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2003-2004



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Inside The Big Mac (Le Grand Macabre)

by Tom Reed, Chorus

At last! An opera that the audience doesn't understand either! Le Grand Macabre is the great equalizer. Normally we choristers experience the show only in bits and pieces. If we're not actually in a scene, we're told to clear off and wait in our dressing rooms. But then on cue we're expected to pop back onstage fully engaged, as if we know everything we just missed. Well, in this opera, even with the advantage of actually seeing the show, the audience is just as baffled as we are. Or are they?

How does one describe an opera such as this? You know how a Big Mac sandwich is thought of as a single unit, but in reality it is an amalgam of many different ingredients, flavors and textures? It starts with multiple layers of bread that both support and separate two distinct patties of beef. Acting together they separately form the base of the sandwich. One patty is topped with cheese. But the other is covered with spicy onions, zesty pickles, crisp lettuce and tangy/mellow secret sauce. Yet when consumed, all ten layers meld into a single, delicious experience called The Big Mac. Well, just put that image out of your mind. There's no point in thinking about food, because Le Grand Macabre isn't anything like that.

Hungarian composer György Ligeti's early experiences with Nazis and Communists may have influenced his sense of humor. He's able to chuckle at all of life's petty annoyances. Death, for example. Who knew it was such a laugh riot? His musical score may seem complex, but in truth it can be summed up in one uncomplicated image: A Looney Tune orchestra playing Vivaldi's “Tom and Jerry,” Beethoven's “Fiddle Dee Dee,” Stravinsky's “Wrongs of Spring,” and “Slop & Chop” Joplin … while riding a poorly maintained subway train … through Transylvania … with a gaggle of unhappy geese … during the Blitz. It's that simple.

Before the curtain rises, when the announcer tells the audience to switch off their cell phones, they should also tell them to switch off the left side of their brains. In this opera you just have to go with the flow. It makes no sense whatsoever, except as a political cartoon. In that regard it mirrors our society perfectly, which is to say again that it makes no sense whatsoever.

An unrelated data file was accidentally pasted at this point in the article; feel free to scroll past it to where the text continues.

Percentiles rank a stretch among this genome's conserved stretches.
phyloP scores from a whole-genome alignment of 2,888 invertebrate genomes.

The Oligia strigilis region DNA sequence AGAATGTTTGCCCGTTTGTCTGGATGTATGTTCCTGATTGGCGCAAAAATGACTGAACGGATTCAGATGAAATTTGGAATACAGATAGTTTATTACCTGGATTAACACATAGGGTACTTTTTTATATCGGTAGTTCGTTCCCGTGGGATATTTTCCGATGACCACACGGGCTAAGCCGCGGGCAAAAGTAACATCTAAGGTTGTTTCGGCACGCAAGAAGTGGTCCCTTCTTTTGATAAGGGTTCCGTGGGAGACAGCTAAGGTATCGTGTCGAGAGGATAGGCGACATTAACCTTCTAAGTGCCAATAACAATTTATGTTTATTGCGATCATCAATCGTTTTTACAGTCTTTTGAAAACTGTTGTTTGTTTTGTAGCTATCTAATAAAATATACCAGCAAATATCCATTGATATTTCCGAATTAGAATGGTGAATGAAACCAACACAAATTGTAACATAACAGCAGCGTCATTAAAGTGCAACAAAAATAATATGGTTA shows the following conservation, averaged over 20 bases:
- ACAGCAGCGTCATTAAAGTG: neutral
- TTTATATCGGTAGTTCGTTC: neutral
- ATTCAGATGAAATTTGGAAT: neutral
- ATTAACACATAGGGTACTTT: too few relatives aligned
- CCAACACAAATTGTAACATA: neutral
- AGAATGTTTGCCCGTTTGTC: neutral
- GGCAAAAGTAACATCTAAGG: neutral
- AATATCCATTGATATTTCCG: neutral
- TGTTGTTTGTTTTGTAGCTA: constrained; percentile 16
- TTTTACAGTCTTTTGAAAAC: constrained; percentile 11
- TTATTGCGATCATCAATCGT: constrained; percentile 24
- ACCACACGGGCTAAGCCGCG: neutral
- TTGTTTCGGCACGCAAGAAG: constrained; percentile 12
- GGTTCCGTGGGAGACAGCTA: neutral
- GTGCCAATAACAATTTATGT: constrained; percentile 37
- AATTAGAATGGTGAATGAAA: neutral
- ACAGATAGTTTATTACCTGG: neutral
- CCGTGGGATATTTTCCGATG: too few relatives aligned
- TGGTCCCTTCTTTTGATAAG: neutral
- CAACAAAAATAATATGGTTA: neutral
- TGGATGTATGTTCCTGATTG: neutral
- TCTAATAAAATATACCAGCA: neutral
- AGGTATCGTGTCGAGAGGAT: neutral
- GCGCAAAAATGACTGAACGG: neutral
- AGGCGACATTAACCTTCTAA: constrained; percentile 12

It's a charming story about Death with a capital D. Going by the name of Nekrotzar, Death just wants to be taken seriously by the citizens of Breughelland. He figures he can get their attention by destroying the world. But the citizenry has other things on its mind.

In the first scene the chorus reacts in horror at the appearance of Nekrotzar as he rides up from the grave on an escalator. To maintain the required “Quasimodo in Hell” postures throughout the long scene, some resort to a simple acting technique — tightening every muscle on just one side of the body. Though difficult at first to hold, these tortured postures and expressions get easier as the scene progresses, due to the tendency of muscles to lock once they cramp. Thereafter no effort is required, except backstage when it comes time to pry loose.

In one of the most shocking and disgusting scenes of the evening, the chorus enters to discover several tables spread with food. At first they approach the feast with caution, but gradually they lose all sense of decorum, eventually shoving, grabbing and wallowing over each other in a gluttonous feeding frenzy. And all this takes place during intermission in the basement employee lounge right in front of the lovely lady volunteers of the Opera Guild who had intended the refreshments for the members of the orchestra! Disgraceful!

Later on stage they do it again! After attending a raucous political convention the chorus breaks into a banquet like a swarm of locusts and devours everything, even the fake stuff. It requires none less than the Grim Reaper himself to drive them off! What is it about singers and food?

But at the real crux of the story is humanity's propensity for following its leaders off a cliff. Nekrotzar's fear-mongering turns ultimately into a self-apocalypse, and the people survive to see the value of living without fear. Would that politics were so simple, and so much fun.